Colonel Eckman was a Freemason, belonging to the blue lodge and commandery at Danville, and to the chapter at Bloomsburg. He also held membership in the G. A. R. post at Danville.

He was active in politics for years, working long and effectively in the interest of the Republican party, in which his influence did much to shape local affairs.

He was brought up in the Methodist Episcopal Church.

Colonel Eckman was a grandson of John Eckman, a native of New Jersey, who settled with his family at Kline's Grove, Northumberland Co., Pa., where the family is still represented. He was a farmer all his life.

Isaac Eckman, son of John, and father of Colonel Eckman, was born Nov. 8, 1809, in Northumberland county, and died Nov. 3, 1874. He was a carpenter by trade and also followed farming.

Charles passed away 3 May 1906. He is buried at the Odd Fellows Cemetery in Danville, Montour County, PA.

Ancestry.com. Web: Pennsylvania, Find A Grave Index, 1682-2012 [database on-line]. Provo, UT, USA: Ancestry.com Operations, Inc., 2012.

National Archives and Records Administration. U.S., Civil War Pension Index: General Index to Pension Files, 1861-1934 [database on-line]. Provo, UT, USA: Ancestry.com Operations Inc, 2000.

Year: 1900; Census Place: Mayberry, Montour, Pennsylvania; Roll: 1445; Page: 2B; Enumeration District: 0103; FHL microfilm: 1241445.

Year: 1880; Census Place: Danville, Montour, Pennsylvania; Roll: 1160; Family History Film: 1255160; Page: 123A; Enumeration District: 196; Image: 0401.

21 May 2013

NMAM: Charles T Eckman

As part of National Military Appreciation Month, today we recognize Charles T Eckman. He served in the Civil War. He filed for his pension in 1884. His widow Rosa B. Eckman filed in 1891.

National Archives and Records Administration. U.S., Civil War Pension Index: General Index to Pension Files, 1861-1934 [database on-line]. Provo, UT, USA: Ancestry.com Operations Inc, 2000.

Tombstone Tuesday: John H. Yuzwiak, Jr.

John H. Yuzwiak, Jr.
Born 22 November 1949
Died 16 July 2002
Vichnya Pamyat
buried at Holy Ghost Ukrainian Orthodox Cemetery,
Valley Twp., Chester County, PA

John was born in 1949 to John and Catherine Kurenda Yuzwiak. Catherine is my Baba's (Anna Kurenda Ruczhak) sister. He had a brother Steve who had three children. John was very active in the Church and served in various positions, including Parish Board President.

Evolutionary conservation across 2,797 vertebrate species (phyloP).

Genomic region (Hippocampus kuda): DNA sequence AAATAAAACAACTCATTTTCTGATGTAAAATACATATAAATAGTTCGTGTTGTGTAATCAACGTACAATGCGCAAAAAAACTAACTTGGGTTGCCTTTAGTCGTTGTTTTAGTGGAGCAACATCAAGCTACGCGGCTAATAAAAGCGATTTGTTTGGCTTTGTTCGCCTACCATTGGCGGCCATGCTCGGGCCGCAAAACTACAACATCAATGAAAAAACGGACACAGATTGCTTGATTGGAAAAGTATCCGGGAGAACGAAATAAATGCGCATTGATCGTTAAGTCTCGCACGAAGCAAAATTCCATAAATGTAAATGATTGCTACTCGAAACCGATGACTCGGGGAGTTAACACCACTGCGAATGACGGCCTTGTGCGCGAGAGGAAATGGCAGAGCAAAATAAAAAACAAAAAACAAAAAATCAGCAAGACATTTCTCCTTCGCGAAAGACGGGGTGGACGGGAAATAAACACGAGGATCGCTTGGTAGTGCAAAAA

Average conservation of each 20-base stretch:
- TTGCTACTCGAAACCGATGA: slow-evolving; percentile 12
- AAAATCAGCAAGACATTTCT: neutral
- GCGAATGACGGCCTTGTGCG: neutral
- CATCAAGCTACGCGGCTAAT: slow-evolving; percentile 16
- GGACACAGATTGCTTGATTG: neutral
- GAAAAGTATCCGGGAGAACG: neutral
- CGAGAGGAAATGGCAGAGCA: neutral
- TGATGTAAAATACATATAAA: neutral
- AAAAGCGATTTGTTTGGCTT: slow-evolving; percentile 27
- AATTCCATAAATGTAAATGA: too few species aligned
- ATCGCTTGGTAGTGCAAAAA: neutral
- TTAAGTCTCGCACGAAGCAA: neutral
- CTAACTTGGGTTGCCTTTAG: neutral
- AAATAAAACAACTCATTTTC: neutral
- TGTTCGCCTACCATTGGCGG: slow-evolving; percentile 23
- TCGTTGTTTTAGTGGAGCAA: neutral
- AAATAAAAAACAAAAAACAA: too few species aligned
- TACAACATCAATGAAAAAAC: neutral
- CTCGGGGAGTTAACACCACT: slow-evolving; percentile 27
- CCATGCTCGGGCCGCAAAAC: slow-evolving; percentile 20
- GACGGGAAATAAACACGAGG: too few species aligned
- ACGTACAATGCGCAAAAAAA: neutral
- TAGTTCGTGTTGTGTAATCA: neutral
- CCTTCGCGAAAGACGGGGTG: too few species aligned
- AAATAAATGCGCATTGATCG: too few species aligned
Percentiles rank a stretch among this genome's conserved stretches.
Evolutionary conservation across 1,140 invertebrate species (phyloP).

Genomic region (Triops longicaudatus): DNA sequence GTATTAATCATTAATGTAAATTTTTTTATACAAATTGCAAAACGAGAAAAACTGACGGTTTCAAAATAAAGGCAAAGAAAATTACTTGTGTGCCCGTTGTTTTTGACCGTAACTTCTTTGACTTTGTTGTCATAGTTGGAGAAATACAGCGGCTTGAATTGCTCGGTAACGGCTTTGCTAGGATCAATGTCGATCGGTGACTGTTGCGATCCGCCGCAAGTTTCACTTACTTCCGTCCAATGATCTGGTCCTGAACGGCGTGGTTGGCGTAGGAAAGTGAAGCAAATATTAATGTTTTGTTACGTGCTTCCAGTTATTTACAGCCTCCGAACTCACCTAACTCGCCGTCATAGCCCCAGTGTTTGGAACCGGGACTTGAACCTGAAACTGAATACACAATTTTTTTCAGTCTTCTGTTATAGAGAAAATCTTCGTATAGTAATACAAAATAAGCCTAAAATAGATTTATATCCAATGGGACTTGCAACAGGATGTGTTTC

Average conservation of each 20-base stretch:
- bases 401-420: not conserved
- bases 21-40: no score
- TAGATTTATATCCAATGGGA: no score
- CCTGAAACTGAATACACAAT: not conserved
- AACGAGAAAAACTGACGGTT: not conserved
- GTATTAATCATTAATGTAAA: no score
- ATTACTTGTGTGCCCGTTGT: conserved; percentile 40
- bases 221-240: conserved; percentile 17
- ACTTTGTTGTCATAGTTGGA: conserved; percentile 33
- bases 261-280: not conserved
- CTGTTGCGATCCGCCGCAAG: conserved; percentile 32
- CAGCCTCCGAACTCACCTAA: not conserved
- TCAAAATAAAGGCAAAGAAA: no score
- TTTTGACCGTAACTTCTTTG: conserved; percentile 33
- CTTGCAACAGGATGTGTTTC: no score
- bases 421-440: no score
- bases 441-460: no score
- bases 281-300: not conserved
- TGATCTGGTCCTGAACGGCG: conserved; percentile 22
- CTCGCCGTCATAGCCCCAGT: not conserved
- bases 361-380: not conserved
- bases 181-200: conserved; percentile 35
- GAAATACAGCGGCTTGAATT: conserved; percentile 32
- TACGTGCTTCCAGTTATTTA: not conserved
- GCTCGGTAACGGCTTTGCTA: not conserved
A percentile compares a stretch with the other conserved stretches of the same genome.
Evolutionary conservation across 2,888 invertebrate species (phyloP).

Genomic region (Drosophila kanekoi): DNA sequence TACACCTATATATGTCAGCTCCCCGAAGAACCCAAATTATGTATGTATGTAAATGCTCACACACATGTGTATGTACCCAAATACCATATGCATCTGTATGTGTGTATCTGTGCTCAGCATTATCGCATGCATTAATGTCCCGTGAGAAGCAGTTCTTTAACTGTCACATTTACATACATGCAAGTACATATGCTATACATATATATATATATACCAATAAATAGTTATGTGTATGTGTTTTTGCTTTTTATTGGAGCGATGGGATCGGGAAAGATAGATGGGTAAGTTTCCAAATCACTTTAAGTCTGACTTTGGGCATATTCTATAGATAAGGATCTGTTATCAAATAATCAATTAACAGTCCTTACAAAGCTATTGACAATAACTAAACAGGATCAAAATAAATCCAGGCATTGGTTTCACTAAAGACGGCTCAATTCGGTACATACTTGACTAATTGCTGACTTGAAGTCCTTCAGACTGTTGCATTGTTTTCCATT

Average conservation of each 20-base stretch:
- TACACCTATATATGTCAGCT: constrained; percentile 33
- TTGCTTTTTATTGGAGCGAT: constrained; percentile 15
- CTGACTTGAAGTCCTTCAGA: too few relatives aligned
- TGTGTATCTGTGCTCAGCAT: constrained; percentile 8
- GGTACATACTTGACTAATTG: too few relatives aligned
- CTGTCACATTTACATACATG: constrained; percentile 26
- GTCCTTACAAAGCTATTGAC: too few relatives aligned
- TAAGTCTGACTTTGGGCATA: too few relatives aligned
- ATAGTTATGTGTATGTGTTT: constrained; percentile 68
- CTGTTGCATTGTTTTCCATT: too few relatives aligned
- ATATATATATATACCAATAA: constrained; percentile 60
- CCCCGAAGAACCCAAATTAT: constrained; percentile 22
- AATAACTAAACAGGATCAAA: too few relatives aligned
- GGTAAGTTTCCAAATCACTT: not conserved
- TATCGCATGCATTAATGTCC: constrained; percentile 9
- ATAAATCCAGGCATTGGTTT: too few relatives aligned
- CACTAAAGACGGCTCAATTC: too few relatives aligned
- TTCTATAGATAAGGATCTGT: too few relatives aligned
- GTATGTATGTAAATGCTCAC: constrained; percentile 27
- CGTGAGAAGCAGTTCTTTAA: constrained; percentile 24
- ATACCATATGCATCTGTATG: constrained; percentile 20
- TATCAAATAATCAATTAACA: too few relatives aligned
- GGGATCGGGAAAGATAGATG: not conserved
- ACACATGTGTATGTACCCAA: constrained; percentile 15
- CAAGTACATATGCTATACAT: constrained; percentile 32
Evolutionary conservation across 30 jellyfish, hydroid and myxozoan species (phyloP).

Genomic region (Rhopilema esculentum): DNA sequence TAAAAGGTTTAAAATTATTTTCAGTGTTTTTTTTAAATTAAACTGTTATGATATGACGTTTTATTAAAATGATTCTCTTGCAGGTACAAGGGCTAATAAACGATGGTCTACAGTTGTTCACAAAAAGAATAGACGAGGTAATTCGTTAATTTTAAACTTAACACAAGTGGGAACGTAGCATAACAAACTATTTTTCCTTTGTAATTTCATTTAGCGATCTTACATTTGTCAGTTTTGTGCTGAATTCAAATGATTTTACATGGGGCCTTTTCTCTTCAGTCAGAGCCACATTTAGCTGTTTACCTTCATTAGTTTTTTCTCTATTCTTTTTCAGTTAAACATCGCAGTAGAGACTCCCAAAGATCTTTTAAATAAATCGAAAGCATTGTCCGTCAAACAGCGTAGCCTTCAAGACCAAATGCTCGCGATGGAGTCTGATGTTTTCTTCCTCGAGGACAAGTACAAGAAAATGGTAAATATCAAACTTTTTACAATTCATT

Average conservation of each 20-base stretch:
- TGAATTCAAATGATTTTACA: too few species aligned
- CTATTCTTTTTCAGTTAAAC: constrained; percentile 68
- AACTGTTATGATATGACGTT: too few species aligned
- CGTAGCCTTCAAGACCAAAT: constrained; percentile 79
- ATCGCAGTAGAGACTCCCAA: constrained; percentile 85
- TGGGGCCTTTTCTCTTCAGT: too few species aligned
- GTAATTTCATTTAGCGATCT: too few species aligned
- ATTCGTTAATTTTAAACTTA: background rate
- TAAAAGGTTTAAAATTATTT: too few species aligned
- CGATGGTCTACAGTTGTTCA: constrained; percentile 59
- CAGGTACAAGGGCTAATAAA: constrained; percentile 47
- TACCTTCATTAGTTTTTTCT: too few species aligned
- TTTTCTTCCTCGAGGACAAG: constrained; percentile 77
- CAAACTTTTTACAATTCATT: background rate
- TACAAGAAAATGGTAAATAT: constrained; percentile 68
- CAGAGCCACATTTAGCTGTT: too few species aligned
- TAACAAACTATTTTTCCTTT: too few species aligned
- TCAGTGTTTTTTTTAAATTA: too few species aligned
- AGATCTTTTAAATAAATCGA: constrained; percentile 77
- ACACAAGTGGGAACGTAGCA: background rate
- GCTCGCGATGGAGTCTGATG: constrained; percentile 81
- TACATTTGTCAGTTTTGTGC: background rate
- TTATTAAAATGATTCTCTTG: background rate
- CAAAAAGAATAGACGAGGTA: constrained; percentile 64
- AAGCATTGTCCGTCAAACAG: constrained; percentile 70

20 May 2013

NMAM & Military Monday: Alan F. Kirchner

Alan F. Kirchner served in the Air Force during Vietnam. His name caught my attention as I am still searching for some Kirchners on my husband's side. Alan is buried at St. Joseph's RC Church in Lancaster, which is where our Kirchner family members attended.

His obit reads:
Alan F. Kirchner, Sr., 53, of Lancaster, died Monday, September 5, 2005 of malignant melanoma.

He was the husband of the late Dorothy E. "Dottie" Brooks Kirchner, who died in 1991.

Born in Lancaster, he was the son of the late Edward W. and Mary E. Rampulla Kirchner.

He was a graduate of Lancaster Catholic High School, a veteran of the United States Air Force during the Vietnam Era, attaining the rank of Sergeant before being Honorably Discharged. He was a tradesman printer, but also a former bartender with past memberships in several local clubs including the Union Home Association, the Active and Alert Clubs, and the American Legion. He was an avid hunter and fisherman. He was of the Catholic faith. Those who knew him know he loved his wife and children dearly.

Surviving are five children: Alan F. Kirchner, Jr., Francesmary E. Kirchner, Melvin A. Kirchner, Trinda L. Hunter and Harold E. Zeamer, Jr. as well as several grandchildren. Also surviving are five brothers and sisters; Edward Kirchner, Jr., married to Mary Ann, Carl Kirchner, Roger Kirchner, married to Judy, Jean M. Robertson, and Carol A. Hughes, married to Joseph.

Mass of Christian Burial from St. Joseph Catholic Church, 440 St. Joseph Street, Lancaster, PA on Friday, September 9, 2005 at 10 AM with Rev. Msgr. Thomas H. Smith as Celebrant. Interment will be in the St. Joseph Catholic Cemetery Bausman, PA at the convenience of the family. Friends may call at the church on Friday between 9 and 10 AM. Kindly omit flowers. Memorial Remembrances can be made in Alan's memory to Hospice of Lancaster County, 685 Good Drive, P.O. Box 4125, Lancaster, PA 17604-4125. Arrangements Entrusted to the Andrew T. Scheid Funeral Home, 320 Blue Rock Road, Millersville, PA 717-872-2266.

Lancaster New Era 9/7/2005

Source: Lancaster New Era 7 September 2005

19 May 2013

Church Record Sunday: Henry & Kezia Eckman

The Smithville Church of God in Smithville, Lancaster County recorded Henry and Kezia's burial in their small graveyard. Henry was born 13 September 1826 and buried on 17 Mar 1904. Kezia was born 1 November 1828 and was buried on 17 September 1884. Kezia's note reads: "w of Henry".
About Henry Eckman: